This is more of a question post than one with answers ’cause I’m all mysterious like that.
Today I was debating (and by debating I mean fat fingering my way through instance messages) with a co worker about whether a certain somewhat well known developer was good. Though I won’t divulge such a person, let’s just say he’s built a a game that might or might not have to do with mining and/or crafting.
I can’t remember how we got on the subject, but his contention was that such a developer was horrible. This made me pull out the big guns loaded with pure dickish and fired off this salvo:
Well when you write a program that surpasses 100000+ users, I suppose that can be your rock to throw
Nothing inflammatory about that, right?
So from there it became an amazingly deep debate that could match the irrelevance of the most heated of Star Wars versus Star Trek debates.
Ok maybe it did have some usefulness to it. After all, it is a good question to ask… which is why I am asking it.
My point was that it’s not easy to make a game, even one that couldn’t give Quake a run for its money in the graphics area. (And yes I mean Quake 1… You know, that game that had polygons that would suggest you were holding a weapon but you were never quite sure.) And to make something like that in his spare time proves that’s he’s at least competent.
His main point was that as a part of professional pride, the game shouldn’t be as buggy as it is. The inability to create a product that didn’t have a solid foundation is just bad. Flat out bad. After all if I build a car, that’s cool. However, if I’m trying to run over some jack–s with three collars popped and due to lack of control takes out an Apple Store…. ok bad example. Takes out Mel Gibs… –CK! Takes out a puppy store, that doesn’t really mean I’m a mechanical genius regardless of other factors involved building it.
And I think in there is the question. Should things like time constraints, degree of difficulty, and having no help (That I know of until end of last year) be taken into account when you look at a body of work, or should it be the end product and end product only that defines the competence of the coder?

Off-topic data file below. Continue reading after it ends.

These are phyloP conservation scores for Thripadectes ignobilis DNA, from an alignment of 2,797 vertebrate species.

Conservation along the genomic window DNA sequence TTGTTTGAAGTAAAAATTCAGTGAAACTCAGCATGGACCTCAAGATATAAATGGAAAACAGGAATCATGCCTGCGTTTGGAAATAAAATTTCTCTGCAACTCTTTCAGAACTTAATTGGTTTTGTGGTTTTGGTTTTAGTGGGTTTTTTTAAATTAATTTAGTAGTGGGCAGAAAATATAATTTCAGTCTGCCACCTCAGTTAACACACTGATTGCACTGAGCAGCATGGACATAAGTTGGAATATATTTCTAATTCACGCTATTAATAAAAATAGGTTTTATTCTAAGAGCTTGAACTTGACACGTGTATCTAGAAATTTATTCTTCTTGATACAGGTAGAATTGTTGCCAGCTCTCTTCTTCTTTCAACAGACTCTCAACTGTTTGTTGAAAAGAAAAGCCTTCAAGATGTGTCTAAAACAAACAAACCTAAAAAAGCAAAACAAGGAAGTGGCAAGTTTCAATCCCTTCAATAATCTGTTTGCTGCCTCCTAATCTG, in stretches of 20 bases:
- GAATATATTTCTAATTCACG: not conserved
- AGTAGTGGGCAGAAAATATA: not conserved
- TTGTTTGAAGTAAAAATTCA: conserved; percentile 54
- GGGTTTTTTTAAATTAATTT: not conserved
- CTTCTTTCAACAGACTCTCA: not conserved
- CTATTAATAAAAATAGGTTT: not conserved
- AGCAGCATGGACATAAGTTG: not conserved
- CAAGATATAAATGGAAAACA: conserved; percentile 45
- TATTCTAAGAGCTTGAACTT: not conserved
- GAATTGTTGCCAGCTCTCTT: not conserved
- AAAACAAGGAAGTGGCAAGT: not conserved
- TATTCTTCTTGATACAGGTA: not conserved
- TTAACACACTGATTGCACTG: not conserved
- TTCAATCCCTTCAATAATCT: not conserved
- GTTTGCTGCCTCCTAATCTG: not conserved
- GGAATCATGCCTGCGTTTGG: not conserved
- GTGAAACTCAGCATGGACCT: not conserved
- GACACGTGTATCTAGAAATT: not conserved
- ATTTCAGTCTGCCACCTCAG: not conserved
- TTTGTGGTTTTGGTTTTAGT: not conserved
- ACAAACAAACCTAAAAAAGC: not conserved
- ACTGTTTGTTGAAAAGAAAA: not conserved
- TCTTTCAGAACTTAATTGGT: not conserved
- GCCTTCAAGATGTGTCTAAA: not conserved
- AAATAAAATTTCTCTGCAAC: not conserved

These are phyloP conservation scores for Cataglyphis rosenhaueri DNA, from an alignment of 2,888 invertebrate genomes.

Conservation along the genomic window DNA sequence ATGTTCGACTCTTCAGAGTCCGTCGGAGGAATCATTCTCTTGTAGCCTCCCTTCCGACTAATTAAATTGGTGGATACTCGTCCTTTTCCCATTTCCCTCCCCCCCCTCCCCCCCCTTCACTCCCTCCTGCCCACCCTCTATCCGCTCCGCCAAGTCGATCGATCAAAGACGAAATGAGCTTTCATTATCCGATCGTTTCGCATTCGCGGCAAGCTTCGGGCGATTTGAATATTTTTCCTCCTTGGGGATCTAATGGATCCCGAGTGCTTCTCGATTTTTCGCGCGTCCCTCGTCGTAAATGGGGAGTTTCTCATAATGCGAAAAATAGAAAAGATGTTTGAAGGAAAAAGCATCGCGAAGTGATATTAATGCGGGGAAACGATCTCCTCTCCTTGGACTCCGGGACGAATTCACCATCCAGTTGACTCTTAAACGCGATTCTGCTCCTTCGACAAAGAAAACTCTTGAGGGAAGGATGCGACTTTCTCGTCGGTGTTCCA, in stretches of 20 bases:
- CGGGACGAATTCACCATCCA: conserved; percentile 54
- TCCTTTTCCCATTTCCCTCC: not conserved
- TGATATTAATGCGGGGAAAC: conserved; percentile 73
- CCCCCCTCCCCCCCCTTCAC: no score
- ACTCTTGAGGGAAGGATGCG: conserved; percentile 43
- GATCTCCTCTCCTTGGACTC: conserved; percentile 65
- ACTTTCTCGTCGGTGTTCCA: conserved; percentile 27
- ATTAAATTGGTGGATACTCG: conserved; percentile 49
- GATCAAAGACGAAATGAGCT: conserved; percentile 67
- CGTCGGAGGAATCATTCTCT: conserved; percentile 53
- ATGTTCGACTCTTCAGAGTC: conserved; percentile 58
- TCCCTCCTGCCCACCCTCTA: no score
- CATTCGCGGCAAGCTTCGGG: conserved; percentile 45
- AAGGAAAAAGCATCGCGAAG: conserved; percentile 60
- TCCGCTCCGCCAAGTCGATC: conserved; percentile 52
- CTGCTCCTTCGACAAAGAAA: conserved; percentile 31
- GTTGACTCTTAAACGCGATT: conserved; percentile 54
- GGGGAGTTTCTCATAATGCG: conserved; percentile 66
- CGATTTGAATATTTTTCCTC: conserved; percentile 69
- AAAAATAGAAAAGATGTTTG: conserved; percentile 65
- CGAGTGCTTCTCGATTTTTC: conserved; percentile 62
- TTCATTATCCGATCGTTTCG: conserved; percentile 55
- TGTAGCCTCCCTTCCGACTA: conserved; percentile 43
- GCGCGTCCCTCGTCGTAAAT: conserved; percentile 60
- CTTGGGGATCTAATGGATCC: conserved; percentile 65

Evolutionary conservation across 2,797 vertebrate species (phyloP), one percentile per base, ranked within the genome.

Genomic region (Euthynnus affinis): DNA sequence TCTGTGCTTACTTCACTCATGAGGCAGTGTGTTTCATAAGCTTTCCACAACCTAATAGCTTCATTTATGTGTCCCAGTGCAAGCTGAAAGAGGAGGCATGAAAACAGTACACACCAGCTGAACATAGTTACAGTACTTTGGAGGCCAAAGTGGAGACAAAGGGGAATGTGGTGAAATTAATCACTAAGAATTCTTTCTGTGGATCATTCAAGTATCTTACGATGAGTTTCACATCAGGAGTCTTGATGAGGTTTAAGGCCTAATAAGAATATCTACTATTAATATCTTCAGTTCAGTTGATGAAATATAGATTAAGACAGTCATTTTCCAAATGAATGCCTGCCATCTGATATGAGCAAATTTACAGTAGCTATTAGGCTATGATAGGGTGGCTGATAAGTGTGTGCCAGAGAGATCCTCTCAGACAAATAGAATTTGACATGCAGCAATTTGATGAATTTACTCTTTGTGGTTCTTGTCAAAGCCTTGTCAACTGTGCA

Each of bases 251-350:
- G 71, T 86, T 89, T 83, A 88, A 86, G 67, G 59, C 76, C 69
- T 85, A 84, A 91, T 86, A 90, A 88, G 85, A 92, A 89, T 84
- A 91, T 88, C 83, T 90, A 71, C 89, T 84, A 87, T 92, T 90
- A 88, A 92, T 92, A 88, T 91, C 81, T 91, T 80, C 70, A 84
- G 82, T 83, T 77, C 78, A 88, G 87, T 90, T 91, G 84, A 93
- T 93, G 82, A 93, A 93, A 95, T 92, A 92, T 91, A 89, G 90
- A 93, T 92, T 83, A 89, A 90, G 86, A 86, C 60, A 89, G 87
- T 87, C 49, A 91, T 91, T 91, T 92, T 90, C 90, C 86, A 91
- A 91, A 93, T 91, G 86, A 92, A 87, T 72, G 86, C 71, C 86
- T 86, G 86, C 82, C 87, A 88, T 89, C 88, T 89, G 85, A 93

I think it can go either way depending on what you consider ability. Is ability defined as doing something difficult AND doing it well or just being able to churn out something a good majority of developers couldn’t do alone.
Now make no mistake, I’m not saying he’s the best developer ever. I’m sure there are people far beyond his ability. I just don’t buy that he’s incompetent due to the more intangible things that effect development.
2 thoughts on “What Defines a Bad Developer?”
Isn’t this what peer reviews are for? I’d say that most of the time with any project that if left unchecked you’ll get code bloat and feature creep that can spoil the best of an originally good idea. Often you’ll find that someone throws a developer in the pool to “find a solution” without any guidance (let alone requirements… don’t get me started), then they have to wade through old spaghetti code or throw together something quickly using the equivalent of digital duct tape and hope for the best. Unless there’s a demand for the code to be tested and cleaned up, it won’t happen because often there isn’t time or interest to do otherwise. So developers go about redoing the same bad habits that were never corrected because nobody ever alerted them or steered them in a better direction.
I think you hit the nail on the head with the time constraint. Something that does have to be factored into the “bad programmer” equation, which by the way is:
Bad Programmer = (CodeQuality – (TimeLimit + Complexity)) * 1.5325262436
1.5325262436 being the Bad Programmer constant.
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